Read Ward’s full-length story here about Tupelo government during Shelton’s leadership. No, we didn’t forget about the City Council. Read about the council’s first year experiences here.

Mayor Shelton asked council members to raise their hands if they had a good year.

Interested in Tupelo’s public transportation efforts? Ward 4 councilwoman Nettie Davis said the idea isn’t dead. Click here for the latest.

And what about Ward 6 councilman Mike Bryan? Find out here.

Comment below with your thoughts and questions.

#MSSen post-election deconstruction, implications

Mississippi’s summertime temperatures reach temperatures hotter than nine circles of Hell. Mix in rising blood pressure of tea party supporters since Tuesday night, spontaneous combustion could rise in the Magnolia state.

Unofficial returns show six-term incumbent U.S. Sen. Thad Cochran squeaked by tea party favorite state Sen. Chris McDaniel, a margin of 1.8 percent. Remember, McDaniel received 1,386 more votes than Cochran in the GOP primary earlier this month. A third candidate receiving 1.5 percent forced the runoff.

McDaniel showed how much fight left him during his election-night speech at his Hattiesburg campaign party. For those uncertain, the tea party challenger seems unwilling to coalesce with the establishment GOP anytime soon.

And to be sure McDaniel spokesman Noel Frisch emailed this at 4:10 p.m. today.

Republican candidate for U.S. Senate (sic) issued a statement following a closely contested primary runoff election rife with irregularities.

Invoking Ronald Reagan’s message of liberty, freedom, and balance budgets, traditional values, and personal responsibility, McDaniel called for scrutiny of the election’s irregularities and for a thorough examination of the core principles of the Republican party.

“The conservative movement is alive in Mississippi,” McDaniel said. “The Republicans who voted last night made it clear they’re looking for conservative change in Mississippi.”

“But the results also tell another story,” McDaniel continued. “They tell the story of some members of our party who are willing to engage in tactics unbecoming of the party of Ronald Reagan. It’s no wonder so many conservatives don’t feel welcome in the Republican party,” McDaniel said.

“If our party and our conservative movement are to co-exist, it is paramount that we ensure the sanctity of the election process is upheld. And we will do that. In the case of yesterday’s election, we must be absolutely certain that our Republican primary was won by Republican voters.”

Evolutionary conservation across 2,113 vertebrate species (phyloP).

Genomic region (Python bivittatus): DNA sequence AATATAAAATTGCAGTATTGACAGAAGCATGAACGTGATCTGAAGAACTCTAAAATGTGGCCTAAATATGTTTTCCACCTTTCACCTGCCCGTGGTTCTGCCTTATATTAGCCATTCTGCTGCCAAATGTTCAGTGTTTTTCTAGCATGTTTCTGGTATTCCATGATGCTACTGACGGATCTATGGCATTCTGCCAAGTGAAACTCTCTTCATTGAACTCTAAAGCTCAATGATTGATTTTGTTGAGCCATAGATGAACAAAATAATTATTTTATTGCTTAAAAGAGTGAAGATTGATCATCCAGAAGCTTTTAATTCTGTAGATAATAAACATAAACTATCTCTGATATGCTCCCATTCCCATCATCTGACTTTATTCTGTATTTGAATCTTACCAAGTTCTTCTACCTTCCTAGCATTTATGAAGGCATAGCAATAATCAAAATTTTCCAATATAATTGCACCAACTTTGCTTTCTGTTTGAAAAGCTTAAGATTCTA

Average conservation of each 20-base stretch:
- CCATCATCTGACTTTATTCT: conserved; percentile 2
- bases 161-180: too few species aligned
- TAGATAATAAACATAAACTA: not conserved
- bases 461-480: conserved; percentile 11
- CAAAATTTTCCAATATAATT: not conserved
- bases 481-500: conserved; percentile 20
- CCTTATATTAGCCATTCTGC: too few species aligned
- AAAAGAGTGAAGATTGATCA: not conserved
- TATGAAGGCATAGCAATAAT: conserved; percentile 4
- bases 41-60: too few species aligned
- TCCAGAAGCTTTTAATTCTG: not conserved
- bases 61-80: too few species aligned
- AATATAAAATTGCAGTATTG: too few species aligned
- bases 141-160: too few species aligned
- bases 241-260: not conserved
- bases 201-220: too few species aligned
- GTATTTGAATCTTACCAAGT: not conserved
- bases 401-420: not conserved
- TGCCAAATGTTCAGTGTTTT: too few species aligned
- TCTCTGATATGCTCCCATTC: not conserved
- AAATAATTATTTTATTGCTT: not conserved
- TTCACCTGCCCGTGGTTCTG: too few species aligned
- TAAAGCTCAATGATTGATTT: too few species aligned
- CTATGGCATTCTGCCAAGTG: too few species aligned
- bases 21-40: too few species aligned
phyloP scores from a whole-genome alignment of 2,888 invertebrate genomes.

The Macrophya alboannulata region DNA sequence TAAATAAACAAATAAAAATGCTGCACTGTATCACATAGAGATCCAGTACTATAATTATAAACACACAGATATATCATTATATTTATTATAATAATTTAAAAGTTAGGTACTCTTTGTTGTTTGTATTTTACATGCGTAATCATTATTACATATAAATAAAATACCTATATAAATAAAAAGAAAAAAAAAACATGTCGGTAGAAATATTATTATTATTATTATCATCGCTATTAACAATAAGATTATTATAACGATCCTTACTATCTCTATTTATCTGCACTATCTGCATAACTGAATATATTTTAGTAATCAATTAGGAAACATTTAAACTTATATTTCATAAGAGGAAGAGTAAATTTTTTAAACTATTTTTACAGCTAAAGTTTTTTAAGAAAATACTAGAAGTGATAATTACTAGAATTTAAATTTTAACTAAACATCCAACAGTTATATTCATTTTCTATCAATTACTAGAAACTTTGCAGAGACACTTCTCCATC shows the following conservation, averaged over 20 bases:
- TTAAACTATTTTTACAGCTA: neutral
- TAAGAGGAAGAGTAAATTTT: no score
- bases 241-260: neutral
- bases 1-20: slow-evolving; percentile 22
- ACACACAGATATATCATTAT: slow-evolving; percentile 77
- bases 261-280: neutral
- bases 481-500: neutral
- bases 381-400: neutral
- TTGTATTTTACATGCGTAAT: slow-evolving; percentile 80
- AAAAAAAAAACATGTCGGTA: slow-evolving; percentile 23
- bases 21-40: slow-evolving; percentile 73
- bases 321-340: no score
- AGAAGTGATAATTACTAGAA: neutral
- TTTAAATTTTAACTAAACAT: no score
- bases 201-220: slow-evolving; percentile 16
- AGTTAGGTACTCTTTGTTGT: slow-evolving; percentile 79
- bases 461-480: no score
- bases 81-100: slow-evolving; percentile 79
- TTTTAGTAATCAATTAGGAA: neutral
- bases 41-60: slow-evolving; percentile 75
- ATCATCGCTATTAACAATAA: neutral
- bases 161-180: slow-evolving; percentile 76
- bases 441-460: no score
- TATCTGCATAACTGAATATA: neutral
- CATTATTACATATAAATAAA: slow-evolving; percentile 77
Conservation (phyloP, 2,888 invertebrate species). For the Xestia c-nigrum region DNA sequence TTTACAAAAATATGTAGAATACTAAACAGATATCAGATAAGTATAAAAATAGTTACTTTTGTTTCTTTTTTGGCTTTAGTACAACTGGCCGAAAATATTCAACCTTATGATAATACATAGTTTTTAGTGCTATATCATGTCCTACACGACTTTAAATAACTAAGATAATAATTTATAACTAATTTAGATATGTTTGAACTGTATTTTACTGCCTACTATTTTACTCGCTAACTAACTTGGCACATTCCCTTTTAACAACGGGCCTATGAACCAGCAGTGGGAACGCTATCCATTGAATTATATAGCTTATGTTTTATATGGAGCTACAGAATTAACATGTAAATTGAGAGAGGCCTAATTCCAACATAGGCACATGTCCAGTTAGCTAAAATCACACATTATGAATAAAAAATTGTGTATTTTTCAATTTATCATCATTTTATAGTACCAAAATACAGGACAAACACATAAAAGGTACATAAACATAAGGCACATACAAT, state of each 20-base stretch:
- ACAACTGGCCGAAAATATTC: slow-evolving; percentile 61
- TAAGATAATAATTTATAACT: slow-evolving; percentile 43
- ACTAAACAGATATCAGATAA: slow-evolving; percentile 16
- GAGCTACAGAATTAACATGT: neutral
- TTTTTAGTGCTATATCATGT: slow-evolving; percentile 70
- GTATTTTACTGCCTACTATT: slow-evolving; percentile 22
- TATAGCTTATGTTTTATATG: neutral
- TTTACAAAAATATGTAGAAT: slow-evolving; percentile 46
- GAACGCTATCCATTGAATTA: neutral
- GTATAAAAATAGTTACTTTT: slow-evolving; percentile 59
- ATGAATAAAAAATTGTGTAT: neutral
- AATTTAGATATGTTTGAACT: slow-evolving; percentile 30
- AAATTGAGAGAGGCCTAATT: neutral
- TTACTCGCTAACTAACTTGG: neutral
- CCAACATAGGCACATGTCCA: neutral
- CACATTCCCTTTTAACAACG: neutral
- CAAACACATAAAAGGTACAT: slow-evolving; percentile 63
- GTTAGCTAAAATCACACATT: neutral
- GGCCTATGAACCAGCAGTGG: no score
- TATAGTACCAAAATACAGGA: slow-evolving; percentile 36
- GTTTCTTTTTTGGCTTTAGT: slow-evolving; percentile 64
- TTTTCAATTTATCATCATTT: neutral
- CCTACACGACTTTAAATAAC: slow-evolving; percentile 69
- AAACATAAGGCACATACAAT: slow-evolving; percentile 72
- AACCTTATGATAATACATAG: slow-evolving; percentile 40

“In the coming days, our team will look into the irregularities to determine whether a challenge is warranted,” McDaniel continued. “After we’ve examined the data, we will make a decision about whether and how to procede,” he concluded.

A spokeswoman for Mississippi Secretary of State Delbert Hosemann said today political parties have 10 days after the election to certify the results.

Read Daily Journal Capitol reporter (and fellow blogger here) Bobby Harrison’s story of the runoff election here.

 

(Despite American Family Association President Tim Wildmon looking tired during our election-night coverage, the video really begins at Chris McDaniel’s post-election speech, definitely not a concession.)

 

Earlier today I spoke with Kyle Kondik, managing editor for Sabato’s Crystal Ball, about the bruising primary battle’s national implications, defiance of traditional political thinking and bizarre events intermingled.

 

 

Based on McDaniel supporters’ Facebook posts after the election, Cochran shouldn’t expect to easily woo them in the general election – or ever.

Politico this published this related analysis piece today by Larry Sabato, Kondik and Geoffrey Shelly.

NOTE: You can read the Facebook comments if you use the zoom feature at the top right of the embedded document.

dj_logo_emblem_green

Might be effort at revisionist history on PERS’ 13th check

 

JACKSON — Somehow the Mississippi Public Employees Retirement System (PERS) has entered the debate in the contentious U.S. Senate race between incumbent Thad Cochran and challenger Chris McDaniel.

They, of course, are vying for the Republican nomination in the June 24 runoff.

PERS is the retirement system for state and local government officials and educators. The U.S. Senate has nothing to do with PERS.

But McDaniel, who is a second-term state senator, has pointed out he has introduced bills, which died, to eliminate the supplemental retirement benefits that legislators receive in addition to PERS.

Somewhere in the debate the issue has expanded to include who might have been for eliminating, reducing or in someway changing the annual cost of living increase retirees receive. It often is referred to as he 13th check since retirees have the option to take the cost of living payment in one lump sum each year.

Former staffers of Gov. Haley Barbour have taken exception that it might have been said or implied during the Senate campaign that Barbour and his PERS Study Committee advocated changes to the cost of living increase. The issue has arisen because the former Republican governor is in many ways Cochran’s top political surrogate

For the record, the chair of Barbour’s PERS Study Committee, former Gulfport Mayor George Schloegel, did say publicly in 2011 that in studying the retirement system, everything must be on the table, including the 13th check.

And in his budget proposal for fiscal year 2011, Barbour said, “To ensure pension sustainability consideration should be given to modifying the current benefit structure, including accrual rates and automatic cost-of-living adjustments, for current and prospective state employees.”

I am not sure what it has to do with the U.S. Senate race, but it is clear that on more than one occasion Barbour spoke of making changes to the PERS’ cost of living adjustment. He lamented on more than one occasion that the system was costing the state budget too much money.